The Connection Between Gut Health and Anxiety

February 26, 2024   •  Posted in: 

What is the connection between the gut and mental health conditions like anxiety? This article gives an insight into how the gut-brain axis can influence anxiety levels and mental well-being and how improving gut health has the potential to alleviate symptoms.

The mind-gut connection

Increasingly, researchers have been exploring the remarkable link between the brain and the gastrointestinal tract, commonly known as the “gut.” This connection is referred to as the “gut-brain axis,” which serves as a communication network between the central nervous system (the brain and spinal cord) and the enteric nervous system (a mesh-like system of neurons that governs the function of the gastrointestinal tract)[1].

The gut houses a complex nervous system with 500 million neurons and 40 neurotransmitters. The enteric nervous system is often dubbed the “brain of the gut” or “the second brain” because it functions independently from the central nervous system. It forms an extensive network of nerve cells that regulate various processes, including digestion and even the familiar sensation of “butterflies” in your stomach when feeling anxious.

Think of the gut-brain axis as a conversation between two people. Each side interacts and responds based on the other’s actions. One example is how thoughts of eating can trigger your stomach to initiate the digestive process[2]. Conversely, when you haven’t eaten for an extended period, your stomach signals the release of ghrelin, a hormone that increases appetite and prompts you to eat.

The microbiome is the term for the collection of microorganisms residing in the gut. The gut microbiome influences both sides of the gut-brain axis.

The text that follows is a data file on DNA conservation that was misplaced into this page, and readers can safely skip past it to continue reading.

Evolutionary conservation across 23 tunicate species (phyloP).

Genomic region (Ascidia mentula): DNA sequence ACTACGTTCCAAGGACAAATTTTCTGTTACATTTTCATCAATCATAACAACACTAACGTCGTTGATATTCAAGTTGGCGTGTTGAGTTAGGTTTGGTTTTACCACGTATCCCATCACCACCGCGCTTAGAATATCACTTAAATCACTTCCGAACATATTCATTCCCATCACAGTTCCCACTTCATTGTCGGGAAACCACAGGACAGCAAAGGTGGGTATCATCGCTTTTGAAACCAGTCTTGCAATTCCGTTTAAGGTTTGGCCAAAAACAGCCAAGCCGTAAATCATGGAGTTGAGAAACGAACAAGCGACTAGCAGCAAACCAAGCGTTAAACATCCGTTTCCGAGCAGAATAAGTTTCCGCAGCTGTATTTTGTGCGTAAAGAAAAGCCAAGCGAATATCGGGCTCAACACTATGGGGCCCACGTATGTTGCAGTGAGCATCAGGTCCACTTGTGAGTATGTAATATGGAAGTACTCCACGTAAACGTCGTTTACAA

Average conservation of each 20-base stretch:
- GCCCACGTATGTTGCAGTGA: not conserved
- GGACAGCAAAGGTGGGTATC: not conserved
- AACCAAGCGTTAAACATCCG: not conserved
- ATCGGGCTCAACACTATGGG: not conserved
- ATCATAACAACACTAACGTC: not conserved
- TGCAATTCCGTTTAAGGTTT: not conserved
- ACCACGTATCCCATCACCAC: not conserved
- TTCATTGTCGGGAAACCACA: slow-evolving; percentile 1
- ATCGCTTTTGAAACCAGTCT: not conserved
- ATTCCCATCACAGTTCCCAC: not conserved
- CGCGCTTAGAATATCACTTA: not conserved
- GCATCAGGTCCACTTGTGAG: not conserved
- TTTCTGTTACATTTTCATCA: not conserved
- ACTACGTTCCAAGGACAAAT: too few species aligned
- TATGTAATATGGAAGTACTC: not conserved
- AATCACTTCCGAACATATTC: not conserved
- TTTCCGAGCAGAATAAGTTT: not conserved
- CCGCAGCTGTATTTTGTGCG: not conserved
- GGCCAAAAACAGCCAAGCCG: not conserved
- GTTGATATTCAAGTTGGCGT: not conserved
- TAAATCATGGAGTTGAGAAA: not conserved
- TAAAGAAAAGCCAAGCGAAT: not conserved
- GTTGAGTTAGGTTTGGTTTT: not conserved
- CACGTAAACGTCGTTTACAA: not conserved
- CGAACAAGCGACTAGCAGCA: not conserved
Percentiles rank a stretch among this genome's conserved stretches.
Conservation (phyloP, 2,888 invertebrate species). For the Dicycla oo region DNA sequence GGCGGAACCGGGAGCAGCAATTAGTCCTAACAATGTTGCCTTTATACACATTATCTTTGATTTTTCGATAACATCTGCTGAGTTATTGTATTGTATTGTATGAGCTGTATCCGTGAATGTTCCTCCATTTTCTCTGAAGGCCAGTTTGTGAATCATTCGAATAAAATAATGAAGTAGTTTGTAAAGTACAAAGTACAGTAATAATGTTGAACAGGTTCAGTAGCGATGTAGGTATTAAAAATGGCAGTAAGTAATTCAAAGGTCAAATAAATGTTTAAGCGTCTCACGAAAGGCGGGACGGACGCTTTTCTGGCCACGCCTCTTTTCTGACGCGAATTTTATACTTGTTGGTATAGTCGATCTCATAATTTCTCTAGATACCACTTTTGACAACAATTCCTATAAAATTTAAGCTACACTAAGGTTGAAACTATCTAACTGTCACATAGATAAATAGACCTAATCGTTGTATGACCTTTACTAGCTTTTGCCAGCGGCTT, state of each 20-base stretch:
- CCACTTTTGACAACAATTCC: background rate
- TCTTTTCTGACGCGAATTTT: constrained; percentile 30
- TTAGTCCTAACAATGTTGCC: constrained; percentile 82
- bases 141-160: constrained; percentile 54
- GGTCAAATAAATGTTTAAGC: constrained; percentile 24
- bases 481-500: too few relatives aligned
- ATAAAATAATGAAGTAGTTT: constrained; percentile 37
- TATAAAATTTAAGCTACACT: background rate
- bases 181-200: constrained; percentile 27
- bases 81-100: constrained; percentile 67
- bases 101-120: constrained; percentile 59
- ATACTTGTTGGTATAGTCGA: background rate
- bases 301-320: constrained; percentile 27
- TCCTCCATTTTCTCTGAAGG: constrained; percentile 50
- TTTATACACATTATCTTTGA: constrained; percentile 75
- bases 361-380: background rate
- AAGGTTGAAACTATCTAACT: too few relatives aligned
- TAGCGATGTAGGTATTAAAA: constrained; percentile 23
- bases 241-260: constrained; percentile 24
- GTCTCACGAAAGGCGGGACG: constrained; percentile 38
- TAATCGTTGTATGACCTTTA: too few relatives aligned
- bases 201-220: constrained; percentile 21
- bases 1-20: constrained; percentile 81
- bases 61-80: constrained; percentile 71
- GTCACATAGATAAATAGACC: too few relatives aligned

When studying anxiety and depression, scientists have investigated the gut microbiomes of animals with intriguing results. In one study, researchers transferred the gut microbiomes from rats displaying signs of major depression into healthy rats with no signs of depression[3]. Remarkably, the previously healthy rats began to exhibit signs of depression.

Such findings suggest the gut microbiome may significantly influence mental health. The ongoing research in this area offers exciting possibilities for understanding and potentially treating mental health conditions.

What is the gut microbiome?

Until recently, the vast galaxy of 100 trillion bacteria, viruses, fungi, yeasts, and parasites in our bodies (especially within the digestive system) was relatively unknown to most of us. This community of more than a thousand species of invisible microbial passengers collectively weighs as much as a small bag of potatoes.

These microorganisms tirelessly work day and night on your behalf, breaking down foods, eliminating toxins, and taking charge of your gut health. They hold sway over your brain through the microbiome-gut-brain axis.